Strep throat or tonsillitis

Strep throat or tonsillitis

Streptococcal infection is one of the most common infections in childhood, and a very common reason for antibiotic therapy.
Despite this infection being known to humankind for many years, there is still confusion when it comes to understanding the cause, diagnosis and management of strep throat. And it’s really a pity.
The references used to write this post are diverse, from different national clinical guidelines to official guidelines from the American association for pediatrics (published in 2012), and an infectious diseases book (Red Book). But mostly, it is based on my own personal experience with this infection.
I’m happy to announce that this is one of the chapters on this website that I am most pleased with. It has lots of information and answers to questions that I get asked by parents quite often.
So, try to remain focused and I am sure you will find the answers to your specific questions here.


How is this illness referred to? Throat infection? Tonsillitis? Pharyngitis?

These two different terms are quite similar.
Throat infection or pharyngitis – redness and pain in the back of the throat.
Tonsillitis – redness, pain and sometimes white exudates on the tonsils.
The tonsils are a lymphatic tissue found in the back of our throats.
There is, however, a slight clinical difference between these two terms. What I mean is that there is a difference between seeing a throat that is slightly red and seeing tonsils full of white pus. Even though, practically speaking, and for the purpose of this chapter, I will be using the term throat infection to describe all these different infections.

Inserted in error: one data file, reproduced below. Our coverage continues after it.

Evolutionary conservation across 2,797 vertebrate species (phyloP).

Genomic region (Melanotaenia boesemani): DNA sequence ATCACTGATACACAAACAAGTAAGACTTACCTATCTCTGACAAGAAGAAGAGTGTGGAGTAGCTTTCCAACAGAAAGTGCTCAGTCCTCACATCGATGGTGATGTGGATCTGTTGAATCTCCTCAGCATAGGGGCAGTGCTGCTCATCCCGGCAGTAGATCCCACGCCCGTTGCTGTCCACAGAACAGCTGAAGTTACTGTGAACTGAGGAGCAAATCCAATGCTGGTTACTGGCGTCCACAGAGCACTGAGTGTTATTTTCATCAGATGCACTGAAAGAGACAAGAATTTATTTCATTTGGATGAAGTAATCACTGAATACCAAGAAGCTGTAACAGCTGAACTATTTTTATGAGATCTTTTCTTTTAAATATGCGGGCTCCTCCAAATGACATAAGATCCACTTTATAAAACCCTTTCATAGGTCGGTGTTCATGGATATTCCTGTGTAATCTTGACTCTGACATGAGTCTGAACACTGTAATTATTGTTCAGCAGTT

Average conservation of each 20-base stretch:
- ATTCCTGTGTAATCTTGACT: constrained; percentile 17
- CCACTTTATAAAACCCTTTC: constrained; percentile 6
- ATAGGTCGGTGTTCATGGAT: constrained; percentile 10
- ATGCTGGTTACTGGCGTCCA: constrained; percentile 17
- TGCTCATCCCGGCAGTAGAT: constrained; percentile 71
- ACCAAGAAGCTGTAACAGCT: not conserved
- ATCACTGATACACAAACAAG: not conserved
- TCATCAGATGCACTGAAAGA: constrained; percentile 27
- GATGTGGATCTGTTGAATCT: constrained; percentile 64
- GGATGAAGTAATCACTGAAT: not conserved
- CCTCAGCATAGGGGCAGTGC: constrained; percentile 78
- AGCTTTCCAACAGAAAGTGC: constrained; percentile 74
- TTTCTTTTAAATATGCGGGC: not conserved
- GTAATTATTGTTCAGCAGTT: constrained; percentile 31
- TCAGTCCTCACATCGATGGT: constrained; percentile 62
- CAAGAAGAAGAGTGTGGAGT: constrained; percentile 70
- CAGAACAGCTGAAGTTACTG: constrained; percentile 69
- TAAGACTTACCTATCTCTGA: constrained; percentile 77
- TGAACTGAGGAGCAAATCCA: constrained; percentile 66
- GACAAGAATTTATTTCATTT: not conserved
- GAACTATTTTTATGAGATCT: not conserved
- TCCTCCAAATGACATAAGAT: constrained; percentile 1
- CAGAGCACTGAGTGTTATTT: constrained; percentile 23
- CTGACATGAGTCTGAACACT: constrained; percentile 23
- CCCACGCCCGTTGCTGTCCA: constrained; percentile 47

What causes throat infection in children (and adults)?

Throat infection is caused mostly by viruses, many different respiratory viruses but also viruses such as Epstein-Barr Virus and Cytomegalovirus that cause an infection called “kissing disease” or infectious mononucleosis. Learn more about infectious mononucleosis in the link here.
A small percentage of throat infections are caused by bacteria, mainly Group A Streptococcus.

What are the clinical manifestations of throat infections in general, and in those caused by Streptococcus in particular?

Strep throat tends to develop quickly (acutely) and includes symptoms such as fever, headache, pain on swallowing and abdominal pain. The child may have a characteristic voice referred to as “hot potato voice”.
A characteristic rash can develop indicating the onset of scarlet fever, see more about this below or in the link here.
When examining the throat, you can usually see redness behind the palate, swelling and redness of the tonsils as well as the presence of white exudates covering the tonsils. It is also common to find swollen and tender lymph nodes in the neck region.
Absence of fever and presence of symptoms such as cough, runny nose, eye infection or hoarseness indicate a viral infection, rather than a bacterial infection.

What age group does strep throat typically affect?

Strep throat is common in children 5 through 15 years old, but it can of course also affect people who are older or younger. Many times, parents catch strep from their kids and here and there I’ve seen grandmas catch it from their grandchildren…
The infection is not common in children under the age of 3 years. Even if you tell me that your 1-year-old tested positive for strep I can assure you that he/she are simply carriers and not actually ill. Keep reading to find out more.
There could be real cases of strep throat in children aged 2 years. These are, however, rare and will usually occur in children who have older siblings or who attend daycares with older children (over the age of 3). But this is still much less common.
So, if your physician tested your child, who is under 2 years, for strep throat (or worse, if they actually prescribed an antibiotic without testing first), try to ask them why they did so, because this will usually be a mistake. Even if the test comes back positive, as you will see below.